The process of educating Scouters and Scouts on this issue gets Johnson out of bed in the morning.  “If you ask whether I’d rather have an army of vigilant parents and leaders or all those background checks,” he said. “I’ll take the army.”

With that in mind, Johnson gave me a preview of an upcoming program called Youth Protection Champions, a BSA-designed effort to appoint volunteers in each council to serve as local advocates for Youth Protection training.

If someone has a specific concern—perhaps they aren’t comfortable calling Johnson directly—they might be more comfortable speaking with a volunteer from their council. That’s where a Youth Protection Champion would step in and use BSA-approved methods to resolve the problem.

I’ll share more with you about this project next year.

Why This Matters to Johnson

“[The BSA’s] fate is inextricably attached to society’s knowledge of this issue,” Johnson said. “The better-educated parents are, the more youth will be protected.”

Keeping the BSA strong and safe is why Johnson won’t stop consulting leading experts and fighting to keep Youth Protection at the top of everyone’s mind. To understand his passion, all you have to do is look around his office. Among mementos from his time as a police officer, you’ll find a bookshelf filled with the work of the world’s leading child-protection experts.

The symposium represented a personal triumph for Johnson, who served in law enforcement in Texas for nearly 30 years before joining the BSA.

During a networking lunch there, Johnson noticed BSA Chief Scout Executive Wayne Brock engaged in deep conversation with Anna Salter, Ph.D., whose book Predators: Pedophiles, Rapists, And Other Sex Offenders sits on one of Johnson’s shelves. That’s when it hit home, he said, that his goal of opening a meaningful dialog among organizations was realized.

“Seeing Wayne Brock sit down and have an in-depth conversation with her was one of the highlights of my career,” Johnson said.

Photo from Summit Shakedown by W. Garth Dowling/Photo Director

13 thoughts on “Youth Protection: It really does begin with YOU

  1. My concern with Youth Protection policies is that they treat volunteers as wrongdoers when the volunteer has not done anything wrong. This has the potential to destroy an adult’s reputation based on an unfounded accusation — including those accusations later found absolutely and completely false. Society as a whole thinks it is appropriate to accuse and punish first and to investigate later. The accusation is accepted as Godly truth until an investigation proves otherwise. Schools, sports teams, and other organizations like Scouting all do the same thing: If there is an accusation, the accused is immediately kicked out of the job — and everyone quickly finds out why and starts gossiping and spreading rumors — and he or she is only let back in if proven innocent. It’s disgusting. In America, people are innocent until proven guilty, not the other way around.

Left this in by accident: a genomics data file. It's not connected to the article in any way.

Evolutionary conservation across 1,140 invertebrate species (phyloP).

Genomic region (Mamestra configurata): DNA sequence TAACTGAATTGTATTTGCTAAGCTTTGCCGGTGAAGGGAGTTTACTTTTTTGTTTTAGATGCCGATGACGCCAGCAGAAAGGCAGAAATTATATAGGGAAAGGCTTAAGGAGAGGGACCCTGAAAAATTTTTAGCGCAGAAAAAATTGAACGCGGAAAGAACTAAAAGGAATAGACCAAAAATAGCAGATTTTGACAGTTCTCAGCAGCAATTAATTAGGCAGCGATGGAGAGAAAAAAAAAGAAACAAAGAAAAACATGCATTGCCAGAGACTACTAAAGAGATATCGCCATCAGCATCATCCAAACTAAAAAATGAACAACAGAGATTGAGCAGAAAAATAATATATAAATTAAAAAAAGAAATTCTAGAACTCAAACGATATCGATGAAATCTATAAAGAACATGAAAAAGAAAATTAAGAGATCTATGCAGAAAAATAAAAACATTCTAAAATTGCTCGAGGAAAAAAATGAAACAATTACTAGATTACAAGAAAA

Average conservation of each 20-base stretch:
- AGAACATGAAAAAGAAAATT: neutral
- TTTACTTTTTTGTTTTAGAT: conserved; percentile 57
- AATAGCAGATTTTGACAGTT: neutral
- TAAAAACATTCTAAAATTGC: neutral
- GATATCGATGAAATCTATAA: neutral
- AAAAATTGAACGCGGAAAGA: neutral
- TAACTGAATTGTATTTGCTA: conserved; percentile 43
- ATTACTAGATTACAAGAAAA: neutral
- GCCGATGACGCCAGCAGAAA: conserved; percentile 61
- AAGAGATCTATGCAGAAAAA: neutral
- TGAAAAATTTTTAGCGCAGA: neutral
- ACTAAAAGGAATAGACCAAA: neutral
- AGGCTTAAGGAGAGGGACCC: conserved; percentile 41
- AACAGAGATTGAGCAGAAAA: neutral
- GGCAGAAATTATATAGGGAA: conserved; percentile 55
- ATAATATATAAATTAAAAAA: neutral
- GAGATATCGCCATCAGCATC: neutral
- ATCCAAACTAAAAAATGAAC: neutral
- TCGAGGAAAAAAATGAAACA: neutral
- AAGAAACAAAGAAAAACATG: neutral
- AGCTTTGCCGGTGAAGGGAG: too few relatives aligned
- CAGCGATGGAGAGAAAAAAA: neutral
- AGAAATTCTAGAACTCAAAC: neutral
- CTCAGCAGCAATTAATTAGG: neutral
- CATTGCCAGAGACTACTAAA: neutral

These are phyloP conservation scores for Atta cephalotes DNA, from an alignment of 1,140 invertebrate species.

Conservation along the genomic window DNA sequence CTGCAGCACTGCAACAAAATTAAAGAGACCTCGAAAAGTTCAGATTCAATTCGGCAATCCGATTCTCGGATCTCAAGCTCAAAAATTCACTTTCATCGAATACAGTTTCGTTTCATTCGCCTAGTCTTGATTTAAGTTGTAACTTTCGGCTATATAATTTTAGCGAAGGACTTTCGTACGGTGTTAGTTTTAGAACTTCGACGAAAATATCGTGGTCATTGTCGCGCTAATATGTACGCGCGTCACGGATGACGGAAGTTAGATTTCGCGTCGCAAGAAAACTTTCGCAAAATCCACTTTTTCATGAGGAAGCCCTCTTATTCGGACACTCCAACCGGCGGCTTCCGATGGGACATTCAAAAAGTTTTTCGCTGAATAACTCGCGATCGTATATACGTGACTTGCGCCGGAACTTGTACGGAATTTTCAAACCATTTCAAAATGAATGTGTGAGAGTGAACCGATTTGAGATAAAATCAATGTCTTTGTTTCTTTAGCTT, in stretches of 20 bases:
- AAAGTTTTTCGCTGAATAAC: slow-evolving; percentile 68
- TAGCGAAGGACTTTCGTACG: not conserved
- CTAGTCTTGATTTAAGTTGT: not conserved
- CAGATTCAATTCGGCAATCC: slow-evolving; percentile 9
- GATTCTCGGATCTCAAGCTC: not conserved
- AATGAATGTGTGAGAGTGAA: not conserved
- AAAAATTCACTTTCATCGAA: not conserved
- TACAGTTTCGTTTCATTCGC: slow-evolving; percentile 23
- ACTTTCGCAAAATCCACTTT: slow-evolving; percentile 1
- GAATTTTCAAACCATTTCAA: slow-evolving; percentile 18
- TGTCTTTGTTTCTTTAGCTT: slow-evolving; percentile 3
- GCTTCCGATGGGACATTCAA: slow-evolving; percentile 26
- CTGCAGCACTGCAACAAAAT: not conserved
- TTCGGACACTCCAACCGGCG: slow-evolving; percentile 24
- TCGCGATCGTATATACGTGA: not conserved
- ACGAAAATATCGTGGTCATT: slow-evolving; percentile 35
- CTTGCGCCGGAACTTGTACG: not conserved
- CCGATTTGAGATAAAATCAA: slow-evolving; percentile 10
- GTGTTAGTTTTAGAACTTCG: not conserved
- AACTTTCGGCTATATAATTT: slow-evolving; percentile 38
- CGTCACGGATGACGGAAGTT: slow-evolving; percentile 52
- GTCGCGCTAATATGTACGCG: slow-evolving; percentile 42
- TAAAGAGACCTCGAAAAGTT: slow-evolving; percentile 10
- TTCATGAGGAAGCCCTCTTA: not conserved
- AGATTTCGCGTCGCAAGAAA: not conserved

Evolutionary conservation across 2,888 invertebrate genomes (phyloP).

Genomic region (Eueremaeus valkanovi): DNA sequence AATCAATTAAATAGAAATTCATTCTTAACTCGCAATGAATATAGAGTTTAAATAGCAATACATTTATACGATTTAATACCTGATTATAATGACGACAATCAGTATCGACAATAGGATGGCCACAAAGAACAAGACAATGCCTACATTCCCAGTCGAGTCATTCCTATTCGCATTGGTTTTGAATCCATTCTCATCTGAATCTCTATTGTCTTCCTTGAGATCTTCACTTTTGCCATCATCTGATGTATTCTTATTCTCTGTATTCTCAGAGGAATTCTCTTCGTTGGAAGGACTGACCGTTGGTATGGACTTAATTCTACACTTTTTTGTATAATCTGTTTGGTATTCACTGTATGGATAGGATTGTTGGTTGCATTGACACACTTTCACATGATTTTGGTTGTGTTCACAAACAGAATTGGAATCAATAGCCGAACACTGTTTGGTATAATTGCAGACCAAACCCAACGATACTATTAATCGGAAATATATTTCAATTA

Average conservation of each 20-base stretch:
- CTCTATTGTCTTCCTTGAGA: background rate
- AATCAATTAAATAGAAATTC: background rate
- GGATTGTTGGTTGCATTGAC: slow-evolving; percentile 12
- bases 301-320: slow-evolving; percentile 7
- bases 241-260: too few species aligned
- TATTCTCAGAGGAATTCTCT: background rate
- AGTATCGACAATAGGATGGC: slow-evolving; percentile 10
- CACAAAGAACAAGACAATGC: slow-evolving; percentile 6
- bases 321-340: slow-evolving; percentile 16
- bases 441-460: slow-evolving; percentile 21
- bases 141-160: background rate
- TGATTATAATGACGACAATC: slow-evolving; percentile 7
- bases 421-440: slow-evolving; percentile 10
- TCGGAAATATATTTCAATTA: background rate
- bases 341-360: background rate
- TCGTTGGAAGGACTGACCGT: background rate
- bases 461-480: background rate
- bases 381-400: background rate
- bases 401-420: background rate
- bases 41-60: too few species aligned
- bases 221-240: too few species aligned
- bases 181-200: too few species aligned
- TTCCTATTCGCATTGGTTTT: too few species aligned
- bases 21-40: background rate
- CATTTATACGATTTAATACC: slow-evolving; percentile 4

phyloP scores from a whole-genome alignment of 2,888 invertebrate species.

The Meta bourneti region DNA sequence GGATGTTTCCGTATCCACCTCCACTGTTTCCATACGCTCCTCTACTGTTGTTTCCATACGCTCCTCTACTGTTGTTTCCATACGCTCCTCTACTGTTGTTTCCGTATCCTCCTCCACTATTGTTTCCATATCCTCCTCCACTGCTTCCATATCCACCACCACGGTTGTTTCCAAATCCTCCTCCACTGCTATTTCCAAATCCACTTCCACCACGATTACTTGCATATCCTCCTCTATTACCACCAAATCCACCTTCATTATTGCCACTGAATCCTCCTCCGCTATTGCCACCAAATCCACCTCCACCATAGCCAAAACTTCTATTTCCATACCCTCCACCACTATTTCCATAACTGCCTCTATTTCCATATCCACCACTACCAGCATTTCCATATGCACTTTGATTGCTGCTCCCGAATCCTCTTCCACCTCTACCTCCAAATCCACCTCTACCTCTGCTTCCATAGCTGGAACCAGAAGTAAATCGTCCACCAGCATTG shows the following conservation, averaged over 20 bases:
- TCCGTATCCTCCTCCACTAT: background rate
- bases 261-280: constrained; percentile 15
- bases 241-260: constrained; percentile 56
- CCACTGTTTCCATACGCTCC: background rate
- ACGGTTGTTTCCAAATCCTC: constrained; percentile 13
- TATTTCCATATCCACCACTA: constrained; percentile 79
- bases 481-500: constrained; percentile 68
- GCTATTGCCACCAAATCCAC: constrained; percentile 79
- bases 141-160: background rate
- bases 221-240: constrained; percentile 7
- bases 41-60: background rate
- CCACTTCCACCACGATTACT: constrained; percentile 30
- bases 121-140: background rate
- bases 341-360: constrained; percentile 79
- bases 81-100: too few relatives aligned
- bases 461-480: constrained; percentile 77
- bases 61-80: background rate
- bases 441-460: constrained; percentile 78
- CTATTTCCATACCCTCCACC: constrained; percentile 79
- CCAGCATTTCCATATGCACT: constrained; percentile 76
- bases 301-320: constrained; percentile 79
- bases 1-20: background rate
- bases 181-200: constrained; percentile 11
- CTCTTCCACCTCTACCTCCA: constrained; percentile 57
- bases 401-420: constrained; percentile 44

The worst part is that this is a topic that you cannot speak out against. It is the preverbal “think of the children!” argument. Whenever someone says “think of the children!” you’ve lost. The minute you oppose policies like this, everyone yells “think of the children!” and accuses you of not caring about the kids, and you’ve lost. My objection has nothing to do with the kids. My objection is to the process and the exceedingly damaging impact a false accusation can have on the accused’s life.

    The stigma of a false accusation is something that will follow a person forever. No one will trust you again even though you are proven unequivocally innocent. Behind your back, people will always say, “did you hear about that guy.” Anyone that works regularly with children fears this will happen to them. One lie, and your life is toast. You will always be known as “that one guy” even when proven absolutely and unequivocally innocent after and investigation takes place.

    • Concerned Scouter, your concern seems to be mostly about yourself.

      I’m 45yrs old and I’ve been involved with scouting since I was 8. Along the way, I had an assistant scoutmaster that molested two of my friends. Everybody gave him the benefit of the doubt long after he should have been in prison, which is where he ultimately ended up.

      I’ve spent the last 23 years of my life as a police officer in Sacramento, Ca. During that time, I figured something out. Youth sports attract pedophiles. I’ve arrested teachers and coaches. Most youth sports don’t feature camping with the kids as a premier element of their program. That makes scouts even more attractive to pedophiles. I would even say it’s irresistably attractive. I’ve even been involved in some bad cases involving scouts. Policies MUST be set to prevent any opportunities for victimization.

      The present youth protection policies adopted by the BSA are the best I have seen. You need to explain far more than you have in order for me to come close to agreeing with you. Two deep leadership overwhelms any opportunity for false accusations. If you can’t get over the sense that you are being accused, stand down and don’t interact with the kids.

      • What difference does it make if it IS mostly about himself! As far as how I spent my time, I am a retired New York State Trooper. He did not say anything about any kind of sexual abuse! One thing I do agree with you on is “Policies MUST be set to prevent any opportunities for victimization”. What CS is speaking is a kind of VICTIMIZATION of one of the WORST kind. Malicious Accusation of a Person, and guess what, I got my fill or THAT kind of accusation on the Job! Policy the way it is makes it way to easy to ABUSE the process, and use it for petty and personal gain or retaliation. There has to be a agreeable compromise.